I am someone very far away from psychology, actually an engineering student, but I came up with this curiosity a few days ago.

To be specific, let's assume someone is learning physics. He previously took statistical mechanics course, and studied hard. About six months passed, and he still believes that his deep understanding of statistical mechanics is maintained.

But when he tries to remember the specific derivations of formulae, he encounters many obstacles. He doesn't remember the key ideas of individual derivations, but he definitely remembers how they roughly looked.

Then at a glance it looks like someone who studied statistical mechanics really hard and didn't revise for a long time doesn't have an advantage over someone who is in the middle of process of learning statistical mechanics yet isn't studying hard. They both share the fact that they don't know the details. The only difference, I would say, is that the former has enough confidence based on his experience of understanding the subject and performing well in the exams but the latter doesn't.

But it becomes a completely different story when the former starts to revise statistical mechanics. He can somehow pull out the "ancient" memories of the ways through which he made understanding possible, and without going through the entire textbooks, but by nearly skimming through them, can combine all the pieces into, and recover, one single piece of solid understanding. And it doesn't take long - the length of time needed varies, depending on the amount he has to revise, from a day to a few weeks. However it shouldn't definitely be more than a month.

Under what mechanism of psychology and neuroscience does this happen and what do psychologists call this?

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    $\begingroup$ Welcome to Psychology.SE. Not all psychological phenomena needs a specific term in psychology other than the general term already applied. With looking for psychological/medical terms for everything there can be a risk of over-pathologising Do you think there should there be a specific term other than "having good memory"? If so, can you please provide some insight into what makes you think that? $\endgroup$ Commented Jan 5, 2021 at 9:48
  • $\begingroup$ @ChrisRogers I just thought it's more than having a good memory. It's my personal observation based on the fact that if someone who learnt something systematically and used to remember stuff, and if that person nearly forgot everything, it's distinguishable from a person at the stage of learning that from the beginning. $\endgroup$ Commented Jan 5, 2021 at 10:35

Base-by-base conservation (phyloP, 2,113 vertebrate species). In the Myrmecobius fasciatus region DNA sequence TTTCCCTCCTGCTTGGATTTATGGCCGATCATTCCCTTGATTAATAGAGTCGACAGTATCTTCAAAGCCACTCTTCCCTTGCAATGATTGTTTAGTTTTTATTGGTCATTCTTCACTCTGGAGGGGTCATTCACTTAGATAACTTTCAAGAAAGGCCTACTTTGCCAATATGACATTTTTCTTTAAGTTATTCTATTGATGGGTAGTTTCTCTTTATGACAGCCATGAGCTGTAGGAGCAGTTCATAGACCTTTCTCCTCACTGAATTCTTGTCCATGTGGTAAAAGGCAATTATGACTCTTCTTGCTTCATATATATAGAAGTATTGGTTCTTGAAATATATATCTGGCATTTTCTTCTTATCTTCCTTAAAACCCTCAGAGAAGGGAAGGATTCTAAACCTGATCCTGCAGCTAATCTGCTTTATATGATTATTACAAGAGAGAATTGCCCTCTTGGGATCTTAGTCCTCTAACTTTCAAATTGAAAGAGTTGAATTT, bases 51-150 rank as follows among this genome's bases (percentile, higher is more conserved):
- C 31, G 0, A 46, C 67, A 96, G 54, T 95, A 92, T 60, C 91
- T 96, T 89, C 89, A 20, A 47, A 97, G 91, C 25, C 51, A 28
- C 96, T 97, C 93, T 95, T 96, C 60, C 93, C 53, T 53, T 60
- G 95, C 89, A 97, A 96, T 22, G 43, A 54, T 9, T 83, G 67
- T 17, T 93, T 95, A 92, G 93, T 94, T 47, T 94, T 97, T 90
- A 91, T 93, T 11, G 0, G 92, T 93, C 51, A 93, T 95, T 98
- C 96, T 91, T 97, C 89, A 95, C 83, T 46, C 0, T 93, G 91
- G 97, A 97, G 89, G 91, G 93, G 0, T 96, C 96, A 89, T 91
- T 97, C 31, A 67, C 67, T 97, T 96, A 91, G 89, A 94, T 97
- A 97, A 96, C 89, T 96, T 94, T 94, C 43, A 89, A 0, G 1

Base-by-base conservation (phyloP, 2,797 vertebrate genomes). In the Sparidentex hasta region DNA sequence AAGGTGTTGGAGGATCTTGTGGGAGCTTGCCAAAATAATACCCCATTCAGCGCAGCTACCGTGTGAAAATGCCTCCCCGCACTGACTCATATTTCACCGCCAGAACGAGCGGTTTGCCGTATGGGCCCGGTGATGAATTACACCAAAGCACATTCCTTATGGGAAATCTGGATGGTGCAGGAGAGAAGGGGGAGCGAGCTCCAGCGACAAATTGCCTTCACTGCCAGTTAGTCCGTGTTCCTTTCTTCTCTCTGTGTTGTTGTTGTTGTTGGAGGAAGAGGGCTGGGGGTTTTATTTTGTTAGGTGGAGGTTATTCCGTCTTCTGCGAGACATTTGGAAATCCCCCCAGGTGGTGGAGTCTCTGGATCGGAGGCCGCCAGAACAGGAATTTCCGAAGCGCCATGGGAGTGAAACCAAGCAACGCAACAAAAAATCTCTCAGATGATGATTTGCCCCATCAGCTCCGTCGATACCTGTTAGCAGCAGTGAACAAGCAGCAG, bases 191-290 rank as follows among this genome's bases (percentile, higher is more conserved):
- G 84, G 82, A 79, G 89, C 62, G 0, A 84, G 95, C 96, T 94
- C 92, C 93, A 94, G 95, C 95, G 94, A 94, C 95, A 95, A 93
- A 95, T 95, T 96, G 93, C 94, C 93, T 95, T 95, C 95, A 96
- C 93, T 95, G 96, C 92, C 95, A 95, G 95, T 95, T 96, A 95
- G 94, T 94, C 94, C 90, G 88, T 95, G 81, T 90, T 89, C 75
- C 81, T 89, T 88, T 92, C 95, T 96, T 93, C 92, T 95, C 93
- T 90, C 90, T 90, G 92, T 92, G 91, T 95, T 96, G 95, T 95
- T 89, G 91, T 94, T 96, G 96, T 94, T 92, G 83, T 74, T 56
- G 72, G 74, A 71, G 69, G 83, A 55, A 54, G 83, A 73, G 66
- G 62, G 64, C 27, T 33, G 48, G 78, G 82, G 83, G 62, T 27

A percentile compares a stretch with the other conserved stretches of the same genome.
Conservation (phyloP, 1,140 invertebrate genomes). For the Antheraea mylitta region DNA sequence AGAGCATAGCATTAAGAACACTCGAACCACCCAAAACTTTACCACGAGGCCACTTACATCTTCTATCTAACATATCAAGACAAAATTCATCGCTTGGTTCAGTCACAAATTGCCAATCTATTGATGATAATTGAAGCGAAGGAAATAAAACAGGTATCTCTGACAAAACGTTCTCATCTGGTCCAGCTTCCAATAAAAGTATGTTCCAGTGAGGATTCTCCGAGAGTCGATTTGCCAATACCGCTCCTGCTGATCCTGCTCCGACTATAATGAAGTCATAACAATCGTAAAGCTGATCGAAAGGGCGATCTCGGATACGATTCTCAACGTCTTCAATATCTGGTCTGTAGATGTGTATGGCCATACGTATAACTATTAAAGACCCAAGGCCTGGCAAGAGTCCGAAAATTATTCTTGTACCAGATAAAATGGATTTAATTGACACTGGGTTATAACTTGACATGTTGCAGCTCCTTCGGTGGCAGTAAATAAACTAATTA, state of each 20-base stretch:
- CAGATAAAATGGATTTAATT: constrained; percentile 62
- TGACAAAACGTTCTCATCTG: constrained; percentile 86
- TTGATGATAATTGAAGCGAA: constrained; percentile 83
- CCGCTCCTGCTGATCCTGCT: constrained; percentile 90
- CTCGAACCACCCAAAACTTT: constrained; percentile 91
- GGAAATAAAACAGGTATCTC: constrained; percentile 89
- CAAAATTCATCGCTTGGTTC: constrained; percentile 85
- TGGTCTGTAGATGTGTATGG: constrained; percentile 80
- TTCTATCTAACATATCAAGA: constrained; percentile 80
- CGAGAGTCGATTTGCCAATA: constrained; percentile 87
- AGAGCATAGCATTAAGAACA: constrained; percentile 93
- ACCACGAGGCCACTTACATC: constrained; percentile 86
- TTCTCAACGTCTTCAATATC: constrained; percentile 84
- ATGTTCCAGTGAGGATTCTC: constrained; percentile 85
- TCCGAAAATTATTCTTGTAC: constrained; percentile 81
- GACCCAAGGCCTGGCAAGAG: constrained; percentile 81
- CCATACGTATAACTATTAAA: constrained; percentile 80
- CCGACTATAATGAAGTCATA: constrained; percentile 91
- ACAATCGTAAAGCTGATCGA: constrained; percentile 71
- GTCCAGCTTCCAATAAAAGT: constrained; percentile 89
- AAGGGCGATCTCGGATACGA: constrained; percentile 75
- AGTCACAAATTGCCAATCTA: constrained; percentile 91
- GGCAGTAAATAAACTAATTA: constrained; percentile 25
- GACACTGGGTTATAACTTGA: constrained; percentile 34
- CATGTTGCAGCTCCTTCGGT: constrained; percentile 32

• $\begingroup$ @ChrisRogers Actually a Japanese mathematician Hironaka, a Fields Medal winner, gave a lot of emphasis on his observations of this phenomenon in his book. He called this 'wisdom of knowledge', and I was thinking similarly. If many people have the same rough idea about a certain phenomenon but their ways of expressing it vary, then I thought probably pshchology would do by defining jargons and developing theories. $\endgroup$ Commented Jan 5, 2021 at 10:39

1 Answer 1


Looks like when your friend was freshly learning the equations, he was using more of his episodic memory but as he went "used-to" with the equations, he tapped into more of semantic memory.

Lets use familiar example. When we recite something, we usually apply the episodic memory. It works much like how we searched a song "along" a tape of a cassette recorder. We had to forward/ rewind repeatedly to find the song.

We use semantic memory when we use language (or anything we learn at a depth and develop some experiene in it). Such as while reading, we instantly recognise the letter L (a shape) is linked with sound ELL or the word "CAT" indicates a mental image of a furry carnivorous animal. We do not scroll through the entire alphabet. If we compare episodic memory as a cassette system, then semantic memory is more like a modern digital file folder system, which is just "browse, click and play" type.


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